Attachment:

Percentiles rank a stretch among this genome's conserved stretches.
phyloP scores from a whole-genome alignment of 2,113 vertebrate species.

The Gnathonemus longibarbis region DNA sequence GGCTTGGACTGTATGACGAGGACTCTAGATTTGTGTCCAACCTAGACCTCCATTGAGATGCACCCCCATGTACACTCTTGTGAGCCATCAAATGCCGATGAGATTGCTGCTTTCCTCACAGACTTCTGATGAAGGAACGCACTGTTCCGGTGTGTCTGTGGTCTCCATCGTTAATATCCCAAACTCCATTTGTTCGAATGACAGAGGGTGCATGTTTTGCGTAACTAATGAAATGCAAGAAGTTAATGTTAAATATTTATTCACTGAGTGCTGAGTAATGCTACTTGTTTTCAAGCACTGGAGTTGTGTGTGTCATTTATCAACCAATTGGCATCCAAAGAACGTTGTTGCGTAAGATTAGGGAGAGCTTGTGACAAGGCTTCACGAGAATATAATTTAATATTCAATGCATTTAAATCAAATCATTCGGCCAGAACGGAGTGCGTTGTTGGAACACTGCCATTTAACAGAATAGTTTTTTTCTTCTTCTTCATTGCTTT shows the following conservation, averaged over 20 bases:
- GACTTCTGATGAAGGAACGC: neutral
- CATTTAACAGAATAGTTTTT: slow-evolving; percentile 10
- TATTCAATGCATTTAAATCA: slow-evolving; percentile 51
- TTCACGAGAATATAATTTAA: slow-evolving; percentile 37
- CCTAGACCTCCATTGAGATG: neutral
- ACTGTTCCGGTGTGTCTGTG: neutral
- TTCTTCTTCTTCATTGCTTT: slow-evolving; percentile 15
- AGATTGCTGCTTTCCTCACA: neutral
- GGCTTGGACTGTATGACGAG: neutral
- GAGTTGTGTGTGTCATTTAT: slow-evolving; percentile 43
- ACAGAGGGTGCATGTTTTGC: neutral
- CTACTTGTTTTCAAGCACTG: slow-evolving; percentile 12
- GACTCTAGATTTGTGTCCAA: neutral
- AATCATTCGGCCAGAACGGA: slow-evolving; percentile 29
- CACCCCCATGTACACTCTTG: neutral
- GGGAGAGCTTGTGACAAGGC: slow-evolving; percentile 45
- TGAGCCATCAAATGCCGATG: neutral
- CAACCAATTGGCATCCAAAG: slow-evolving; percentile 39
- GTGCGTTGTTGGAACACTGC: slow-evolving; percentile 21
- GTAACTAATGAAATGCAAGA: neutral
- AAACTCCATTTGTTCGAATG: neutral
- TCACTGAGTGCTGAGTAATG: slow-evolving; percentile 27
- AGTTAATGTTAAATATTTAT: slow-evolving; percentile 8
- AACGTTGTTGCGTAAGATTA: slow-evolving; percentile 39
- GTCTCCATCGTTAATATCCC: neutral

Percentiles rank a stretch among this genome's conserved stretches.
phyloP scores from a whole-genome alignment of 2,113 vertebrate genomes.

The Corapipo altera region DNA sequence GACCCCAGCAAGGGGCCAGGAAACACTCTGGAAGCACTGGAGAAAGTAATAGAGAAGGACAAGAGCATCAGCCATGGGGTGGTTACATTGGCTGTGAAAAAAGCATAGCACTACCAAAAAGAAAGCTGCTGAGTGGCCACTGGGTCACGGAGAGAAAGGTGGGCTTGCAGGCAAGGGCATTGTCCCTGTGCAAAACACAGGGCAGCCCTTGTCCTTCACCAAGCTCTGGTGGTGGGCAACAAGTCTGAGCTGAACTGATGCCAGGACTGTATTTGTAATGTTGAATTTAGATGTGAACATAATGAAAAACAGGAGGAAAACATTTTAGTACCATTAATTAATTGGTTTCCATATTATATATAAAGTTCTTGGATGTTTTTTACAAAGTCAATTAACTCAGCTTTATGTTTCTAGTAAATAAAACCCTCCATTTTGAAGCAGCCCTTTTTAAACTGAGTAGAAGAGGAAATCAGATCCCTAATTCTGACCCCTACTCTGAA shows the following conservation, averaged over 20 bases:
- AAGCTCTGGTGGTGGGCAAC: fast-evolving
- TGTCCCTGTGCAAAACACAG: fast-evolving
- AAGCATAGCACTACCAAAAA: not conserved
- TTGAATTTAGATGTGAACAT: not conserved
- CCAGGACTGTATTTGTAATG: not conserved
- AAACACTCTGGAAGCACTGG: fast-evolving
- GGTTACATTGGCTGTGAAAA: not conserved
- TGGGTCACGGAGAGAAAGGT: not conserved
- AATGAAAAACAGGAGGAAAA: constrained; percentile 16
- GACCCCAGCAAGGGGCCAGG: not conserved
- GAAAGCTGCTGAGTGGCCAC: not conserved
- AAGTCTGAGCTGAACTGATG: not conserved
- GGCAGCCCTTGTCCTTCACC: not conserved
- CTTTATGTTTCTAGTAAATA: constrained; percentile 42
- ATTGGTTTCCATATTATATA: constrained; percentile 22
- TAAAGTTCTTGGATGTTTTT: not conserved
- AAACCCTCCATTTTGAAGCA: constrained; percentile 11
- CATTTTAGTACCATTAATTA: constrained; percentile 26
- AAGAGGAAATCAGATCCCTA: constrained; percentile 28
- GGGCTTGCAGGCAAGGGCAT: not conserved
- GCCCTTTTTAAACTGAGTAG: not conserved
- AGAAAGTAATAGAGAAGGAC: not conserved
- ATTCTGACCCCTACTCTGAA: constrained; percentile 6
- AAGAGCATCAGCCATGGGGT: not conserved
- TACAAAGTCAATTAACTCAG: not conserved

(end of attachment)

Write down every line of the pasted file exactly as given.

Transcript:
Percentiles rank a stretch among this genome's conserved stretches.
phyloP scores from a whole-genome alignment of 2,113 vertebrate species.

The Gnathonemus longibarbis region DNA sequence GGCTTGGACTGTATGACGAGGACTCTAGATTTGTGTCCAACCTAGACCTCCATTGAGATGCACCCCCATGTACACTCTTGTGAGCCATCAAATGCCGATGAGATTGCTGCTTTCCTCACAGACTTCTGATGAAGGAACGCACTGTTCCGGTGTGTCTGTGGTCTCCATCGTTAATATCCCAAACTCCATTTGTTCGAATGACAGAGGGTGCATGTTTTGCGTAACTAATGAAATGCAAGAAGTTAATGTTAAATATTTATTCACTGAGTGCTGAGTAATGCTACTTGTTTTCAAGCACTGGAGTTGTGTGTGTCATTTATCAACCAATTGGCATCCAAAGAACGTTGTTGCGTAAGATTAGGGAGAGCTTGTGACAAGGCTTCACGAGAATATAATTTAATATTCAATGCATTTAAATCAAATCATTCGGCCAGAACGGAGTGCGTTGTTGGAACACTGCCATTTAACAGAATAGTTTTTTTCTTCTTCTTCATTGCTTT shows the following conservation, averaged over 20 bases:
- GACTTCTGATGAAGGAACGC: neutral
- CATTTAACAGAATAGTTTTT: slow-evolving; percentile 10
- TATTCAATGCATTTAAATCA: slow-evolving; percentile 51
- TTCACGAGAATATAATTTAA: slow-evolving; percentile 37
- CCTAGACCTCCATTGAGATG: neutral
- ACTGTTCCGGTGTGTCTGTG: neutral
- TTCTTCTTCTTCATTGCTTT: slow-evolving; percentile 15
- AGATTGCTGCTTTCCTCACA: neutral
- GGCTTGGACTGTATGACGAG: neutral
- GAGTTGTGTGTGTCATTTAT: slow-evolving; percentile 43
- ACAGAGGGTGCATGTTTTGC: neutral
- CTACTTGTTTTCAAGCACTG: slow-evolving; percentile 12
- GACTCTAGATTTGTGTCCAA: neutral
- AATCATTCGGCCAGAACGGA: slow-evolving; percentile 29
- CACCCCCATGTACACTCTTG: neutral
- GGGAGAGCTTGTGACAAGGC: slow-evolving; percentile 45
- TGAGCCATCAAATGCCGATG: neutral
- CAACCAATTGGCATCCAAAG: slow-evolving; percentile 39
- GTGCGTTGTTGGAACACTGC: slow-evolving; percentile 21
- GTAACTAATGAAATGCAAGA: neutral
- AAACTCCATTTGTTCGAATG: neutral
- TCACTGAGTGCTGAGTAATG: slow-evolving; percentile 27
- AGTTAATGTTAAATATTTAT: slow-evolving; percentile 8
- AACGTTGTTGCGTAAGATTA: slow-evolving; percentile 39
- GTCTCCATCGTTAATATCCC: neutral

Percentiles rank a stretch among this genome's conserved stretches.
phyloP scores from a whole-genome alignment of 2,113 vertebrate genomes.

The Corapipo altera region DNA sequence GACCCCAGCAAGGGGCCAGGAAACACTCTGGAAGCACTGGAGAAAGTAATAGAGAAGGACAAGAGCATCAGCCATGGGGTGGTTACATTGGCTGTGAAAAAAGCATAGCACTACCAAAAAGAAAGCTGCTGAGTGGCCACTGGGTCACGGAGAGAAAGGTGGGCTTGCAGGCAAGGGCATTGTCCCTGTGCAAAACACAGGGCAGCCCTTGTCCTTCACCAAGCTCTGGTGGTGGGCAACAAGTCTGAGCTGAACTGATGCCAGGACTGTATTTGTAATGTTGAATTTAGATGTGAACATAATGAAAAACAGGAGGAAAACATTTTAGTACCATTAATTAATTGGTTTCCATATTATATATAAAGTTCTTGGATGTTTTTTACAAAGTCAATTAACTCAGCTTTATGTTTCTAGTAAATAAAACCCTCCATTTTGAAGCAGCCCTTTTTAAACTGAGTAGAAGAGGAAATCAGATCCCTAATTCTGACCCCTACTCTGAA shows the following conservation, averaged over 20 bases:
- AAGCTCTGGTGGTGGGCAAC: fast-evolving
- TGTCCCTGTGCAAAACACAG: fast-evolving
- AAGCATAGCACTACCAAAAA: not conserved
- TTGAATTTAGATGTGAACAT: not conserved
- CCAGGACTGTATTTGTAATG: not conserved
- AAACACTCTGGAAGCACTGG: fast-evolving
- GGTTACATTGGCTGTGAAAA: not conserved
- TGGGTCACGGAGAGAAAGGT: not conserved
- AATGAAAAACAGGAGGAAAA: constrained; percentile 16
- GACCCCAGCAAGGGGCCAGG: not conserved
- GAAAGCTGCTGAGTGGCCAC: not conserved
- AAGTCTGAGCTGAACTGATG: not conserved
- GGCAGCCCTTGTCCTTCACC: not conserved
- CTTTATGTTTCTAGTAAATA: constrained; percentile 42
- ATTGGTTTCCATATTATATA: constrained; percentile 22
- TAAAGTTCTTGGATGTTTTT: not conserved
- AAACCCTCCATTTTGAAGCA: constrained; percentile 11
- CATTTTAGTACCATTAATTA: constrained; percentile 26
- AAGAGGAAATCAGATCCCTA: constrained; percentile 28
- GGGCTTGCAGGCAAGGGCAT: not conserved
- GCCCTTTTTAAACTGAGTAG: not conserved
- AGAAAGTAATAGAGAAGGAC: not conserved
- ATTCTGACCCCTACTCTGAA: constrained; percentile 6
- AAGAGCATCAGCCATGGGGT: not conserved
- TACAAAGTCAATTAACTCAG: not conserved